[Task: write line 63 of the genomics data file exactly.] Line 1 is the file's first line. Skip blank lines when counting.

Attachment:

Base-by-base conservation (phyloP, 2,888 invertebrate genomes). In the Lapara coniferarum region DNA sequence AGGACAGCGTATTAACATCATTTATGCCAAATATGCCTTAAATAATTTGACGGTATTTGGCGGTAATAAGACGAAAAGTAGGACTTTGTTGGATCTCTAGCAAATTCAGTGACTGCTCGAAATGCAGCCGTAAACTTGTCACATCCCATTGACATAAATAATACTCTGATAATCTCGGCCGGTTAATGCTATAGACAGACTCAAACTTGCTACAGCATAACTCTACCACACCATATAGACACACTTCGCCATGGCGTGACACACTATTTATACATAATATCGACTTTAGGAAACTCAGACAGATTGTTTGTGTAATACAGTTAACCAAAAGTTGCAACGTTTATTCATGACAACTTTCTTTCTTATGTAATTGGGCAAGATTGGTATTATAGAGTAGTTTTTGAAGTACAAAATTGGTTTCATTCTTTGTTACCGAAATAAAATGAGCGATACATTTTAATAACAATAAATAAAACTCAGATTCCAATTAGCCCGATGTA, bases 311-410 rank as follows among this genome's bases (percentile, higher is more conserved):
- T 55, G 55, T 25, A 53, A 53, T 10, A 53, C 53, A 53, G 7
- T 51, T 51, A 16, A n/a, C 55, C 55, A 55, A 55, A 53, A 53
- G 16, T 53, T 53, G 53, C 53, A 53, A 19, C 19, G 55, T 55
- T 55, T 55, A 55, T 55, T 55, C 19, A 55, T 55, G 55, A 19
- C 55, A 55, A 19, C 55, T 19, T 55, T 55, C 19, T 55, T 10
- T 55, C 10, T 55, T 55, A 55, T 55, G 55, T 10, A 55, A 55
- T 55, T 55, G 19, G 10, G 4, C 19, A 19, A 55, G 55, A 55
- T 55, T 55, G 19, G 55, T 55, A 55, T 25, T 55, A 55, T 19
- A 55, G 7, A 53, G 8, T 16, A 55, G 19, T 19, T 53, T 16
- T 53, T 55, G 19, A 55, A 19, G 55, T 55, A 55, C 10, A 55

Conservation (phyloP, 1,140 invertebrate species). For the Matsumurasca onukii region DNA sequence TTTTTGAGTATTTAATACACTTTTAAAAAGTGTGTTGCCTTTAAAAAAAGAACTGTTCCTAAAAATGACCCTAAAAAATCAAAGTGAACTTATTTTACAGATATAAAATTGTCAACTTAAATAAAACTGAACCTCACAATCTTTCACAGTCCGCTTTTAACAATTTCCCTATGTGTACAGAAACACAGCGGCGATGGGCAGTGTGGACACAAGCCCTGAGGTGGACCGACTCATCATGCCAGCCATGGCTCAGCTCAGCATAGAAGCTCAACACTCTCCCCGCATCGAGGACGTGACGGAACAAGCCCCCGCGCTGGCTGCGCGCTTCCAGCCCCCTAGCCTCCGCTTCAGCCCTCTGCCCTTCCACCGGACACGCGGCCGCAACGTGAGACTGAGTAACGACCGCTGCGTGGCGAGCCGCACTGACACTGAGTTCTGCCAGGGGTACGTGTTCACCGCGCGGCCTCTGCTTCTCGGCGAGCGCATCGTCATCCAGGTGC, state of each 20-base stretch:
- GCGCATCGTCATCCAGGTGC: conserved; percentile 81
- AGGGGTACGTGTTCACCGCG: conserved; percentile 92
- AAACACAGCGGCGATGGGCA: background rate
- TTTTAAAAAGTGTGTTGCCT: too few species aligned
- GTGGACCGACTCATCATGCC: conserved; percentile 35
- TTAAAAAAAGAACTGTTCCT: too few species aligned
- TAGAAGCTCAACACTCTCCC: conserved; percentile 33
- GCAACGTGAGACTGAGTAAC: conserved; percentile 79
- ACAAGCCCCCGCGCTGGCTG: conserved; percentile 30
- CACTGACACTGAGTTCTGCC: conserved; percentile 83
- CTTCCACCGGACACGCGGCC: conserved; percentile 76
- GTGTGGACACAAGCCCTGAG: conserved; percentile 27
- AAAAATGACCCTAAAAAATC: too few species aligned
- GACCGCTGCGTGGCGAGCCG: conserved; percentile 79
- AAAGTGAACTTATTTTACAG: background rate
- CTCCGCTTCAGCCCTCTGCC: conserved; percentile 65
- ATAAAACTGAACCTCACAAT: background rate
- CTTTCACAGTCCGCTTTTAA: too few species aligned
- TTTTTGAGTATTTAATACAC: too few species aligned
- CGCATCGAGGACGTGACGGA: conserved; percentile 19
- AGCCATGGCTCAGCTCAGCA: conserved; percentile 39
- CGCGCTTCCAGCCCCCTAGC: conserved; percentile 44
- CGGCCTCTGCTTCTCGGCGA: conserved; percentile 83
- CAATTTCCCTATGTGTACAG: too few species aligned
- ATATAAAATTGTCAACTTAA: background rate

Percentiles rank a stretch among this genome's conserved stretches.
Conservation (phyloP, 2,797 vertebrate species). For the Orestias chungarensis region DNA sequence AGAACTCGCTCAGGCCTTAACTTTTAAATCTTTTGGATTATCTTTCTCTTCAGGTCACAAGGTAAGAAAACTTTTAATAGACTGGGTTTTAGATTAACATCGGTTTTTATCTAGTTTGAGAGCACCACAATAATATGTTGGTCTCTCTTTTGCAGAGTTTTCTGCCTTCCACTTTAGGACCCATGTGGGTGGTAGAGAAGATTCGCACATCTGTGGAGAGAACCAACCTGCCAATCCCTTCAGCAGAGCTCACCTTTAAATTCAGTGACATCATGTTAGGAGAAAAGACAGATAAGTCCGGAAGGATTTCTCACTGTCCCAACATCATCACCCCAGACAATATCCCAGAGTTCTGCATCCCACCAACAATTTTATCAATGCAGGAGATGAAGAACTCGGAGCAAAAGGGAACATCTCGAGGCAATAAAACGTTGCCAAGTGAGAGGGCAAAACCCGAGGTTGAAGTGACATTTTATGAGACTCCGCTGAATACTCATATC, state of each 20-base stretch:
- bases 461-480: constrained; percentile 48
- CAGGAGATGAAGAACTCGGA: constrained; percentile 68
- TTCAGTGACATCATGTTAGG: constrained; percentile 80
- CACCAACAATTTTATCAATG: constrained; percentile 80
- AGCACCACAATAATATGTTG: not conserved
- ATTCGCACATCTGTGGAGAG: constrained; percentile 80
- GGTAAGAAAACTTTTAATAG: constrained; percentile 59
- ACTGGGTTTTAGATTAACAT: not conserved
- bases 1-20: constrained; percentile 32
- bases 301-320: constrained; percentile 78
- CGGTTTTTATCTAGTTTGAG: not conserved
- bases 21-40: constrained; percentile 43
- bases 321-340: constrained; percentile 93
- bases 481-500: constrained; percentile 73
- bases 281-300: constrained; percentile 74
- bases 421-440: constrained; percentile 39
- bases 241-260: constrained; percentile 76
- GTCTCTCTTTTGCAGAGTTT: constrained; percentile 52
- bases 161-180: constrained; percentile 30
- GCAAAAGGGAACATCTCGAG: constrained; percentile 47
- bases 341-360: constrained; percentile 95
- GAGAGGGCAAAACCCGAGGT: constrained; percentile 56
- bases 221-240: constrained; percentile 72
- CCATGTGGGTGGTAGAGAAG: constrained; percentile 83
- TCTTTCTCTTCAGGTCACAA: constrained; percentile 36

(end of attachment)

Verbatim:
- CCATGTGGGTGGTAGAGAAG: constrained; percentile 83